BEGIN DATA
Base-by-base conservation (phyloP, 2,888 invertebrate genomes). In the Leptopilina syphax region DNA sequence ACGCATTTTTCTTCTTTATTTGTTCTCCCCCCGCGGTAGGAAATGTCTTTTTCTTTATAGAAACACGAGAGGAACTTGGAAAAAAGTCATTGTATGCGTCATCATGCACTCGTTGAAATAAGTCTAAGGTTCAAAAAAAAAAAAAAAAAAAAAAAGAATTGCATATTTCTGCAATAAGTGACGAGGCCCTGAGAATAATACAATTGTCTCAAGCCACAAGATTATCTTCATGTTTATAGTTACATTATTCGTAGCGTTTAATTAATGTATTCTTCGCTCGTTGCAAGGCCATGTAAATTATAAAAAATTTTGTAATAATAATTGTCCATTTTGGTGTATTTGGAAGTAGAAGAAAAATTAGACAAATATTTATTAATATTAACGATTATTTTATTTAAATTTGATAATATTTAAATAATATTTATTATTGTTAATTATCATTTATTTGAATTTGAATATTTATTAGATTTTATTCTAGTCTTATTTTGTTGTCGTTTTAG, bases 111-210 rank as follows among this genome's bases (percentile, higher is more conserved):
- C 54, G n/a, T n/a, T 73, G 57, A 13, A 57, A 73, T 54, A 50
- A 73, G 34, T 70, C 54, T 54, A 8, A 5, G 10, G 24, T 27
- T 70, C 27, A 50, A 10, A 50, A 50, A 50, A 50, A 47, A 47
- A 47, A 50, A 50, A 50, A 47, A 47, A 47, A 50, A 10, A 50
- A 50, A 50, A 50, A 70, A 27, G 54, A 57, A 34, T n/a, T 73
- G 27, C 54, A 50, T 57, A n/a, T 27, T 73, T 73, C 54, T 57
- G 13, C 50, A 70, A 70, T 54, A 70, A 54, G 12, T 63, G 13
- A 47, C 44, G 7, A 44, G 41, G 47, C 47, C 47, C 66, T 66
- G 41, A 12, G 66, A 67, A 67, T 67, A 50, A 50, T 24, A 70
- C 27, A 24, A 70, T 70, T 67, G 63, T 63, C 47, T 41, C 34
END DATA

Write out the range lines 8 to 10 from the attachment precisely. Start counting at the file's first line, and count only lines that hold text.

- G 13, C 50, A 70, A 70, T 54, A 70, A 54, G 12, T 63, G 13
- A 47, C 44, G 7, A 44, G 41, G 47, C 47, C 47, C 66, T 66
- G 41, A 12, G 66, A 67, A 67, T 67, A 50, A 50, T 24, A 70